The different tax regimes available to businesses in France
- Credit: Archant
If you’re planning to run a business in France then you’ll need to make sure you choose the correct tax regime when setting it up – here is a guide to the different regimes
Debbie Bradbury is co-ordinator of English-speaking clients at accountancy firm SAREG
Once you know what you’d like to do and where it can be achieved, what are the next steps for getting set up in business? Well, this will all depend on the type of business you wish to run as France categorises its professional activities, as well as having different business structures and tax regimes according to various criteria. Here is a very brief summary of the categories, principal business structures and tax regimes, with some examples in each of the different categories.
Categories of professional activities in France
• Purchase and sale (shop or online)
• Catered furnished rental/B&B (sale of furniture, clothing, equipment)
- 1 Allo Allo! Brits in France
- 2 48 hours in Paris: Unmissable new things to see and do on a short break in the city
- 3 Tour de France 2022: 3 new stage hosts announced
- 4 3 key things you need to know about visas for France
- 5 Real Life: Canalside life in an idyllic Hérault village
- 6 Surprise, surprise! France offers expats a great quality of life
- 7 8 Instagram accounts all French learners should follow
- 8 What you need to know about France’s Covid-19 health pass system
- 9 Who are the Kretz family members from Netflix’s The Parisian Agency?
- 10 A Year in Provence with Carol Drinkwater – the new Channel 5 series to enjoy this autumn
• Manufacture/transformation and sale or installation
• Skilled trades (food production, crafts, construction)
Pure service activities
• Intellectual services
• No sales or manufacture (consultants, teachers, architects, translators)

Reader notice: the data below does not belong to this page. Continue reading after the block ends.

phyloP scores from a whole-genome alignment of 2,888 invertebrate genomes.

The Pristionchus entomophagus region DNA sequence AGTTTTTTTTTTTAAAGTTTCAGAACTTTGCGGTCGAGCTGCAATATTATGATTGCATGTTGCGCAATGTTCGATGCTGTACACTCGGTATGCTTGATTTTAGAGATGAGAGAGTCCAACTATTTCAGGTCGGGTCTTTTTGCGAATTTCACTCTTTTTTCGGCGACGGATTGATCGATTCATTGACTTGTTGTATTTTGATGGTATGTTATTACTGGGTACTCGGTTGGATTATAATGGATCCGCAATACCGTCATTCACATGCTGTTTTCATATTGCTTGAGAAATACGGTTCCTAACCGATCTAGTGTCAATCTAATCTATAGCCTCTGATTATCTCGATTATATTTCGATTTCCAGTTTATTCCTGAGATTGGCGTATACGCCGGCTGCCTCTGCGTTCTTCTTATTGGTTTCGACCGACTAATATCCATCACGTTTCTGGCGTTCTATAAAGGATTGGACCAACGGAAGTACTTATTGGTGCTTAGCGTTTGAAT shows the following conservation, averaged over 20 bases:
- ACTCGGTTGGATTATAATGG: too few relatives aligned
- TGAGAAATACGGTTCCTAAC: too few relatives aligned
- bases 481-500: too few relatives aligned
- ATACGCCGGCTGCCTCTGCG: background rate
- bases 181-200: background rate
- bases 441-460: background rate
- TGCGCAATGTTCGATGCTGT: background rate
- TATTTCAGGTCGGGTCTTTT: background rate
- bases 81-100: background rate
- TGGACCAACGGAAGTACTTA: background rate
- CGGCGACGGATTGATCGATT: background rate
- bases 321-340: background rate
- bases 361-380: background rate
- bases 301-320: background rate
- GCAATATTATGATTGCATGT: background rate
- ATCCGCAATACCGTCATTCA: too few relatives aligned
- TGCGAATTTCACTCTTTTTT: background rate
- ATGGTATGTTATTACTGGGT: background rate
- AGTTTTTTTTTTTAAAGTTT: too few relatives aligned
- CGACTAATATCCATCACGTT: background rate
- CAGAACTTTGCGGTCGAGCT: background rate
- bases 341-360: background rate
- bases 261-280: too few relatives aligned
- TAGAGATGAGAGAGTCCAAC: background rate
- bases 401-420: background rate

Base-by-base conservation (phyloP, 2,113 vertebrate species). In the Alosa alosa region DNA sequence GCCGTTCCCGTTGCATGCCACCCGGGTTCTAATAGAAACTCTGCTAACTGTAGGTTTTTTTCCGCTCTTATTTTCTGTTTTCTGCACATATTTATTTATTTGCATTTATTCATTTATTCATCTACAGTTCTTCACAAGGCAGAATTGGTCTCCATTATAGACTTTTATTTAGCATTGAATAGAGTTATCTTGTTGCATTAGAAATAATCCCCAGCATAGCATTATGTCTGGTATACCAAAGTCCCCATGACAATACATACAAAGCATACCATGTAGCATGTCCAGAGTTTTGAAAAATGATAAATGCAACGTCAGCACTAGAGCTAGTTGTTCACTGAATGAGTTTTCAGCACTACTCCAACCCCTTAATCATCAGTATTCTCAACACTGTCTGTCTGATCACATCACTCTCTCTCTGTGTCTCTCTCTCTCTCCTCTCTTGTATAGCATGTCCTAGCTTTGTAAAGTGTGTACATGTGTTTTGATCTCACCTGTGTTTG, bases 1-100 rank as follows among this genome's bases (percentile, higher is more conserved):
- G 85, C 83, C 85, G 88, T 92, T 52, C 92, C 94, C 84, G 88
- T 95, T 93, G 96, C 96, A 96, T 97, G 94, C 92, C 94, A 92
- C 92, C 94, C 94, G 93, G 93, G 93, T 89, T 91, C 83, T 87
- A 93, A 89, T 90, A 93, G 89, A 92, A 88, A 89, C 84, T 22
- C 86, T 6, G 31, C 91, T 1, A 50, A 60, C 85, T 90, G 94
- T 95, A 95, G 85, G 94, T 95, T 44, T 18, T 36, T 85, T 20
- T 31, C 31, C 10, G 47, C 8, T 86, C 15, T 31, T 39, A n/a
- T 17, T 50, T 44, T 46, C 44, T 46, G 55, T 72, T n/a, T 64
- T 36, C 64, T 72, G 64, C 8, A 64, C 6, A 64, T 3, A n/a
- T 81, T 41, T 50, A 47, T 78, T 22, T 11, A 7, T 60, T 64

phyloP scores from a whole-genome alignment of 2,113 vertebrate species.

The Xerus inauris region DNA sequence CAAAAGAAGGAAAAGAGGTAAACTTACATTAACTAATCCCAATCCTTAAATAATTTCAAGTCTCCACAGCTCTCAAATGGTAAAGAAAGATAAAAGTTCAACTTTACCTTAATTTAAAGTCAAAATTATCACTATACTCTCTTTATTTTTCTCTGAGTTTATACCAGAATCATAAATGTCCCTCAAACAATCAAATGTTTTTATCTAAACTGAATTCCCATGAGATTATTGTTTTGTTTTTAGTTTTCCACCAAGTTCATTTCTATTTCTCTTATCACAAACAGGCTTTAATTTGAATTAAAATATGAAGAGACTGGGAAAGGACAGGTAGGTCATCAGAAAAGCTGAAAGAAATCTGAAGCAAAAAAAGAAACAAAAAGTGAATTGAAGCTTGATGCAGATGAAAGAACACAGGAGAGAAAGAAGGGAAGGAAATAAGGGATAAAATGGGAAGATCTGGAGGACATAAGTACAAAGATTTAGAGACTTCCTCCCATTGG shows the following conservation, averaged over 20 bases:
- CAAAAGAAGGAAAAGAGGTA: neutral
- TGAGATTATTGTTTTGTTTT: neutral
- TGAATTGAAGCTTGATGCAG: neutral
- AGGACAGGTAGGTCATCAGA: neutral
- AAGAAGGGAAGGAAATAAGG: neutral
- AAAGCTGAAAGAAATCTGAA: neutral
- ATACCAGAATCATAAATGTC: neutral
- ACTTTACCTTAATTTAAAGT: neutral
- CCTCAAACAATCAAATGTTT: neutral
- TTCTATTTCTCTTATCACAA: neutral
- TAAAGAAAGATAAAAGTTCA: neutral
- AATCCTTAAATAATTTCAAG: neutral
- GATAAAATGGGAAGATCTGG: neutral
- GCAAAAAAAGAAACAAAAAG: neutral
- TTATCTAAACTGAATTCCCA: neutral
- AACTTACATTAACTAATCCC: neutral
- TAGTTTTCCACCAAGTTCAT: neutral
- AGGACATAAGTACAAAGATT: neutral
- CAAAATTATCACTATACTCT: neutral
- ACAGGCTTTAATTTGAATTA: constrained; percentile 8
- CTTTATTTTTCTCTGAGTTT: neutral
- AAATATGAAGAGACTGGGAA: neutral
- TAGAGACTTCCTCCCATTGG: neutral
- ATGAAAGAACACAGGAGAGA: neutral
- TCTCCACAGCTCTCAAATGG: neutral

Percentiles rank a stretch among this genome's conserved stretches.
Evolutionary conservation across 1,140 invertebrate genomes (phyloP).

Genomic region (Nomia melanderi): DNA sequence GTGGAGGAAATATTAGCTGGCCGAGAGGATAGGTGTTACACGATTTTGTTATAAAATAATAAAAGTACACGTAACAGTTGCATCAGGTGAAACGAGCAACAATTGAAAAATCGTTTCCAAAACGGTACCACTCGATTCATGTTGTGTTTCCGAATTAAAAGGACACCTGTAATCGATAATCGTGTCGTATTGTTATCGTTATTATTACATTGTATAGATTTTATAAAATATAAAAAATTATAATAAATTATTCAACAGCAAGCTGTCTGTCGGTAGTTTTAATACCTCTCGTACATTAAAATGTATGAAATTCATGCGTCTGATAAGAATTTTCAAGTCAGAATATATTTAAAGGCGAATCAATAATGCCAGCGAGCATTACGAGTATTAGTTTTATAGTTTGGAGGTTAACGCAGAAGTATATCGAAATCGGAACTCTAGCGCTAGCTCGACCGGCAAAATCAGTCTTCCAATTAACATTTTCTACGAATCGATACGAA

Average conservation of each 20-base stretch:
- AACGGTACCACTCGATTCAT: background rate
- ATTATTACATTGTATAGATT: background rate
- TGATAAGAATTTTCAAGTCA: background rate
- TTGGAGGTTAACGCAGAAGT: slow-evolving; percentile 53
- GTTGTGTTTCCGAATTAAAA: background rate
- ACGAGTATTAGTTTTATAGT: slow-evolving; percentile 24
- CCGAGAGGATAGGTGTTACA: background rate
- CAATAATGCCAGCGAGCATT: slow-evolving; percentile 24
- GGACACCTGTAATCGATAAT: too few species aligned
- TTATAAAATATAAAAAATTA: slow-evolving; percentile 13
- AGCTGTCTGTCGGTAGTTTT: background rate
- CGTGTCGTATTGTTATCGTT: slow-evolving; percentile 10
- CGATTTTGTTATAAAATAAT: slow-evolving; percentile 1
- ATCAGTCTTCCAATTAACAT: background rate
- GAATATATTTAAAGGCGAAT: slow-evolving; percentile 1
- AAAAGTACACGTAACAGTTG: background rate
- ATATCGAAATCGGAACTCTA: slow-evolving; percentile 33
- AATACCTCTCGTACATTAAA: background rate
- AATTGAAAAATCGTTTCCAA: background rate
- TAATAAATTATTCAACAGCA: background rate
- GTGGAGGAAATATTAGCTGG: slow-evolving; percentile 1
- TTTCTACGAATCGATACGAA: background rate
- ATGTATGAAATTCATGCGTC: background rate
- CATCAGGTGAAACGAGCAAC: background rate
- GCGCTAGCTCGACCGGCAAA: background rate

For each category of activity, there is a relevant registration authority and a particular tax regime. For the artisanal activities, which include all the skilled trades, there is also an obligation to follow a course related to running a business in France prior to registration of the business. In any type of professional activity, a professional bank account is required.
In France you can choose to run your business independently, as a sole trader, or set up a partnership or a limited company, according to the needs of the individual.
If you want to work independently and be in full control of your business, the individual enterprise allows you the flexibility of making all your own decisions, taking money from the business when you want and paying income tax on your earnings. If you want to include your spouse in this individual enterprise, you can either employ them or register them as a collaborating spouse; they cannot work without being registered.
If you are not married but wish to run a business with a partner, or if you are married but wish to share a business with your spouse rather than having one spouse running the business and the other classed as collaborating spouse, you can run two individual enterprises as a ‘partnership’, only having to provide one set of annual accounts.
The other main business structure is the limited company – this can either be as a sole shareholder or with a number of shareholders. Here the company profits are subject to corporation tax, and any remuneration you take individually is then taxed under the income tax regime. You can be remunerated and/or take dividends; dividends can only be distributed at the end of the company’s financial year.
Professional tax regimes
In France we distinguish two main professional tax regimes – the reel (profit and loss) and the micro (simplified regime). The simplified regime exists for people who do not have a high level of expenditure and who are perhaps not the best at keeping paperwork in order! There are no profit and loss accounts to prepare and you simply declare your turnover, on which the French tax authorities apply a fixed allowance for expenditure before calculating your income tax liability and social charges.
The maximum turnover thresholds were doubled for 2018 to €70,000 for services/labour
Threshold is €170,000 for sales and catered furnished rental (or combined turnover of both)
34% for pure service providers
50% for commercial or artisanal services
71% for sales and catered furnished rental
Although the maximum thresholds were increased in 2018 the VAT thresholds remained the same (€33,200 for services/labour and €82,800 for sales and catered furnished rentals). If you exceed these VAT thresholds you will need to register for VAT and charge VAT to your customers.